Friday, October 30, 2009

Twitter Lists 101: Etiquette & Strategies

Like Twitter itself, there is no right or wrong way to use Twitter Lists. But there are some basic rules of etiquette along with some strategies that I've observed in the week I've been playing around with them.

Parameters of Lists:
Etiquette: Currently, Twitter is allotting users 20 lists with a maximum of 500 persons per LIst. This initially seems like ample space but once you get into the process of creating Lists, you might find yourself hitting the limits. It's unknown whether Twitter will eventually offer users the ability to create more or larger Lists.

Strategy: Play around with Lists. Create some and delete the ones that you find aren't useful. For example, I was initially creating geographic Lists but I found that some Lists only had a dozen or fewer names on them and I wasn't going to be looking at them very often. So, I deleted them and created a few topical lists that would provide more value to me.


Public & Private
Etiquette: You have the option to make your Lists public or private. If you create a Private List, the people who are on it will not be informed or aware of their presence on it. You may want to keep Lists of family, closest friends, or people you despise private if you are concerned with revealing too much about your personal life or offending or embarrassing others.

Strategy: I've started to keep Lists I'm still in the process of building private and when I think they are finished, I've changed their status to public. Remember, through the Edit feature, you can always make a public List, private and vice versa.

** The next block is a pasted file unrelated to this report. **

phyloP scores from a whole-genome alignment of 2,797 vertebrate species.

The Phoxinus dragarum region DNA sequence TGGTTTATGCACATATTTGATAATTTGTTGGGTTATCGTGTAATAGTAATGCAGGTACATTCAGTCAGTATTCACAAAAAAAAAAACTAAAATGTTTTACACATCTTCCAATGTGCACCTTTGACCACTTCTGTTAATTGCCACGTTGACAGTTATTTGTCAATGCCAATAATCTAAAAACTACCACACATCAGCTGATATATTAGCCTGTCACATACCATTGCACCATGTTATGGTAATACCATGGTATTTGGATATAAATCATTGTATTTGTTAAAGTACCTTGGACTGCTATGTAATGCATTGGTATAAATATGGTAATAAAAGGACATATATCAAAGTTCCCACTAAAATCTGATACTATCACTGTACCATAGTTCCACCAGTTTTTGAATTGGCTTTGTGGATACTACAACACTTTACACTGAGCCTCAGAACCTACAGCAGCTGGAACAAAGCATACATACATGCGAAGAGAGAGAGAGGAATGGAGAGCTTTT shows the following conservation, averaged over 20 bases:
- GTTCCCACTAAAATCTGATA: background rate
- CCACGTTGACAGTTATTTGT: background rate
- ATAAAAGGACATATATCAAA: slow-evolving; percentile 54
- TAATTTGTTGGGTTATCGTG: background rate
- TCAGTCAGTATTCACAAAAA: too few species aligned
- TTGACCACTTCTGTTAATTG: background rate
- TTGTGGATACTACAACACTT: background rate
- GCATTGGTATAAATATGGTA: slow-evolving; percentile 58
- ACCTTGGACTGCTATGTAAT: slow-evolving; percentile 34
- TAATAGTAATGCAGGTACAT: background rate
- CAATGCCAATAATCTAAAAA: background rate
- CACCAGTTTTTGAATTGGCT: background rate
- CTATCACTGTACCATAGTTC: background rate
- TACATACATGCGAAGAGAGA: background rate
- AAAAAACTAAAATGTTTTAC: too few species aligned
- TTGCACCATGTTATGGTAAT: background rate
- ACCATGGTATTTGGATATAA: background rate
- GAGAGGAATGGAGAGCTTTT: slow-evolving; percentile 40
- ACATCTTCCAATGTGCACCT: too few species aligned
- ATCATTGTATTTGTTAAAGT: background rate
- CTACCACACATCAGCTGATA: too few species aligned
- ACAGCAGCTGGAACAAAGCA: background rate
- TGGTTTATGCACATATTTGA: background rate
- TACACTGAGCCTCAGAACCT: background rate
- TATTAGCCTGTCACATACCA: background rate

Following vs. Lists:
Etiquette: Unlike Following, Twitterers don't assume Lists are reciprocal. Because each user has their own rationale for creating lists (friends, colleagues, news feeds, celebrities, etc.), it's not expected that you will put everyone you follow on a List or that people you put on to a List will somehow have a List that you will be appropriate for.

Strategy: There are always some people who you follow who will never follow you back. They could be celebrities, high profile Twitterers or just be highly selective about who they follow. So, it's impossible to create the kind of reciprocal friendship that many people seek in social networking. I've found one strategy is to stop following those users and put them on a List instead. This lightens the load on my Tweetstream but means I can still click on the List and see what they are up to.


What's in a Name?
Etiquette: You're not allowed many characters when you name a List so you should give your Lists names that concisely sum up the rationale for including people on them. Examples might be Journalists, Friends, Web Designers, Music, Chicago, People I've Met or Conference Presenters. However, putting together a List of celebrities or high profile Twitterers and naming it My Friends will make you look delusional! You can use Lists titled Most Influential or Thought Leaders to flatter popular people but considering the hundreds of Lists some of them are on, your effort is likely to go unnoticed.

Strategy: One way you can make your List memorable is to give it a descriptive but interesting name. List names like Argumentative, People Who Owe Me Money, All the Geeky Ladies, and The South: Tech Scene give you an idea of why individuals are on a List but distinguish your List from the generic titles most Lists are given. Names that are too obscure (People From That Dinner) mean that the List will only be of use to you. Through the Edit option, you can rename your List whenever you choose.


Good Lists & Bad Lists